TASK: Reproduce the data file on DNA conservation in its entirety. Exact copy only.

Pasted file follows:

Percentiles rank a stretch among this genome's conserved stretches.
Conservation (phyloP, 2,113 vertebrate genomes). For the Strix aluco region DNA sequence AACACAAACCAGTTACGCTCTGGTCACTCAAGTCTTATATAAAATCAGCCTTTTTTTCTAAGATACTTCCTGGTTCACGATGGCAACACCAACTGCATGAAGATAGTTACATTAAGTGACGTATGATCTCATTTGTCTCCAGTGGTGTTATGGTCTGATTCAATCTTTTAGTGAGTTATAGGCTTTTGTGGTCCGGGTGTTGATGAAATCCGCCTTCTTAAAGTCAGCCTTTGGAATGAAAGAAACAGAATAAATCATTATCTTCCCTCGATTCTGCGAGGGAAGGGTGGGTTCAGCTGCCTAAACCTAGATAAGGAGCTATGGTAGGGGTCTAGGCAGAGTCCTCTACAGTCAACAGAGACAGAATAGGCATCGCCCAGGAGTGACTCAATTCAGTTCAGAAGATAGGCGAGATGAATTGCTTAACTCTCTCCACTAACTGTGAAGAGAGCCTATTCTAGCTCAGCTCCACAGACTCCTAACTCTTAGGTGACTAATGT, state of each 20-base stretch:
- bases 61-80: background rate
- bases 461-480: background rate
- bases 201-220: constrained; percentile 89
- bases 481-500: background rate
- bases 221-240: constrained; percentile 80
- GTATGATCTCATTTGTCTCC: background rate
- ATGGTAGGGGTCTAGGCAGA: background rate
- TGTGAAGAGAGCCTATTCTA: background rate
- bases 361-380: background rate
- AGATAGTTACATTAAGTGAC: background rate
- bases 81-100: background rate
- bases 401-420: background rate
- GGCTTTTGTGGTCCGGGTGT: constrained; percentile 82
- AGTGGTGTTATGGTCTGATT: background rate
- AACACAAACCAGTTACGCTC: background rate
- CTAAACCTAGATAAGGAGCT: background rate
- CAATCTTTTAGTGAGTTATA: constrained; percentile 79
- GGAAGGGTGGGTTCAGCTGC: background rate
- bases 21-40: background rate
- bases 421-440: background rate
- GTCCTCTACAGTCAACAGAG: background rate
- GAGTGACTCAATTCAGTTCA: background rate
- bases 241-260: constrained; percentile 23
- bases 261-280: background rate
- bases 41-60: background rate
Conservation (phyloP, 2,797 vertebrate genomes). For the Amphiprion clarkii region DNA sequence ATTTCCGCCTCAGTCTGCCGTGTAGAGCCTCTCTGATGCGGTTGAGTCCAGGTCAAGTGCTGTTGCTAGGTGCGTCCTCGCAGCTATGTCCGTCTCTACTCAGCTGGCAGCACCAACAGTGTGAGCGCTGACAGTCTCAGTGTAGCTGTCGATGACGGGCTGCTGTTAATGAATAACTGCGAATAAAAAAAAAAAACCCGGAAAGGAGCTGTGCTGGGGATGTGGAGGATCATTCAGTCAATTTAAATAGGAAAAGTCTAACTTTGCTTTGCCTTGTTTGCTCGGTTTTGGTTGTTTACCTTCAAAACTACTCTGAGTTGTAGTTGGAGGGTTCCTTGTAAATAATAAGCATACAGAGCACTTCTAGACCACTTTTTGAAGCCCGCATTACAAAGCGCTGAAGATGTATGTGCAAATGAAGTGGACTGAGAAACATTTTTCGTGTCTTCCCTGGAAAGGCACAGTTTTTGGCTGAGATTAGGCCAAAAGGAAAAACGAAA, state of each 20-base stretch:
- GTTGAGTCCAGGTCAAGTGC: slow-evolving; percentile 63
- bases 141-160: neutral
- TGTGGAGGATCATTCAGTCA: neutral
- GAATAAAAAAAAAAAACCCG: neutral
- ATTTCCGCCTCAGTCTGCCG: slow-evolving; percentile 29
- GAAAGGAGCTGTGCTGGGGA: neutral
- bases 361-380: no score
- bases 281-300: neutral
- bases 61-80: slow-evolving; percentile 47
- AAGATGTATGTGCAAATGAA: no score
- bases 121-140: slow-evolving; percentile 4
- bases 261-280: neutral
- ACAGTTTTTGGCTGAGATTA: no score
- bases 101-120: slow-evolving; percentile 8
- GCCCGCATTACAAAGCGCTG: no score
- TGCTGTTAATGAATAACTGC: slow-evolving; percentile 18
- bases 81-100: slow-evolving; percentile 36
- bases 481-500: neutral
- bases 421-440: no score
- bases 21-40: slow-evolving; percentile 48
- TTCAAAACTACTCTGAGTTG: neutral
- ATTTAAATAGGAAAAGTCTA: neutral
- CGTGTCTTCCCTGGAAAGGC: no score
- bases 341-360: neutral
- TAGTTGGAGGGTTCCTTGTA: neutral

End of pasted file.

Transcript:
Percentiles rank a stretch among this genome's conserved stretches.
Conservation (phyloP, 2,113 vertebrate genomes). For the Strix aluco region DNA sequence AACACAAACCAGTTACGCTCTGGTCACTCAAGTCTTATATAAAATCAGCCTTTTTTTCTAAGATACTTCCTGGTTCACGATGGCAACACCAACTGCATGAAGATAGTTACATTAAGTGACGTATGATCTCATTTGTCTCCAGTGGTGTTATGGTCTGATTCAATCTTTTAGTGAGTTATAGGCTTTTGTGGTCCGGGTGTTGATGAAATCCGCCTTCTTAAAGTCAGCCTTTGGAATGAAAGAAACAGAATAAATCATTATCTTCCCTCGATTCTGCGAGGGAAGGGTGGGTTCAGCTGCCTAAACCTAGATAAGGAGCTATGGTAGGGGTCTAGGCAGAGTCCTCTACAGTCAACAGAGACAGAATAGGCATCGCCCAGGAGTGACTCAATTCAGTTCAGAAGATAGGCGAGATGAATTGCTTAACTCTCTCCACTAACTGTGAAGAGAGCCTATTCTAGCTCAGCTCCACAGACTCCTAACTCTTAGGTGACTAATGT, state of each 20-base stretch:
- bases 61-80: background rate
- bases 461-480: background rate
- bases 201-220: constrained; percentile 89
- bases 481-500: background rate
- bases 221-240: constrained; percentile 80
- GTATGATCTCATTTGTCTCC: background rate
- ATGGTAGGGGTCTAGGCAGA: background rate
- TGTGAAGAGAGCCTATTCTA: background rate
- bases 361-380: background rate
- AGATAGTTACATTAAGTGAC: background rate
- bases 81-100: background rate
- bases 401-420: background rate
- GGCTTTTGTGGTCCGGGTGT: constrained; percentile 82
- AGTGGTGTTATGGTCTGATT: background rate
- AACACAAACCAGTTACGCTC: background rate
- CTAAACCTAGATAAGGAGCT: background rate
- CAATCTTTTAGTGAGTTATA: constrained; percentile 79
- GGAAGGGTGGGTTCAGCTGC: background rate
- bases 21-40: background rate
- bases 421-440: background rate
- GTCCTCTACAGTCAACAGAG: background rate
- GAGTGACTCAATTCAGTTCA: background rate
- bases 241-260: constrained; percentile 23
- bases 261-280: background rate
- bases 41-60: background rate
Conservation (phyloP, 2,797 vertebrate genomes). For the Amphiprion clarkii region DNA sequence ATTTCCGCCTCAGTCTGCCGTGTAGAGCCTCTCTGATGCGGTTGAGTCCAGGTCAAGTGCTGTTGCTAGGTGCGTCCTCGCAGCTATGTCCGTCTCTACTCAGCTGGCAGCACCAACAGTGTGAGCGCTGACAGTCTCAGTGTAGCTGTCGATGACGGGCTGCTGTTAATGAATAACTGCGAATAAAAAAAAAAAACCCGGAAAGGAGCTGTGCTGGGGATGTGGAGGATCATTCAGTCAATTTAAATAGGAAAAGTCTAACTTTGCTTTGCCTTGTTTGCTCGGTTTTGGTTGTTTACCTTCAAAACTACTCTGAGTTGTAGTTGGAGGGTTCCTTGTAAATAATAAGCATACAGAGCACTTCTAGACCACTTTTTGAAGCCCGCATTACAAAGCGCTGAAGATGTATGTGCAAATGAAGTGGACTGAGAAACATTTTTCGTGTCTTCCCTGGAAAGGCACAGTTTTTGGCTGAGATTAGGCCAAAAGGAAAAACGAAA, state of each 20-base stretch:
- GTTGAGTCCAGGTCAAGTGC: slow-evolving; percentile 63
- bases 141-160: neutral
- TGTGGAGGATCATTCAGTCA: neutral
- GAATAAAAAAAAAAAACCCG: neutral
- ATTTCCGCCTCAGTCTGCCG: slow-evolving; percentile 29
- GAAAGGAGCTGTGCTGGGGA: neutral
- bases 361-380: no score
- bases 281-300: neutral
- bases 61-80: slow-evolving; percentile 47
- AAGATGTATGTGCAAATGAA: no score
- bases 121-140: slow-evolving; percentile 4
- bases 261-280: neutral
- ACAGTTTTTGGCTGAGATTA: no score
- bases 101-120: slow-evolving; percentile 8
- GCCCGCATTACAAAGCGCTG: no score
- TGCTGTTAATGAATAACTGC: slow-evolving; percentile 18
- bases 81-100: slow-evolving; percentile 36
- bases 481-500: neutral
- bases 421-440: no score
- bases 21-40: slow-evolving; percentile 48
- TTCAAAACTACTCTGAGTTG: neutral
- ATTTAAATAGGAAAAGTCTA: neutral
- CGTGTCTTCCCTGGAAAGGC: no score
- bases 341-360: neutral
- TAGTTGGAGGGTTCCTTGTA: neutral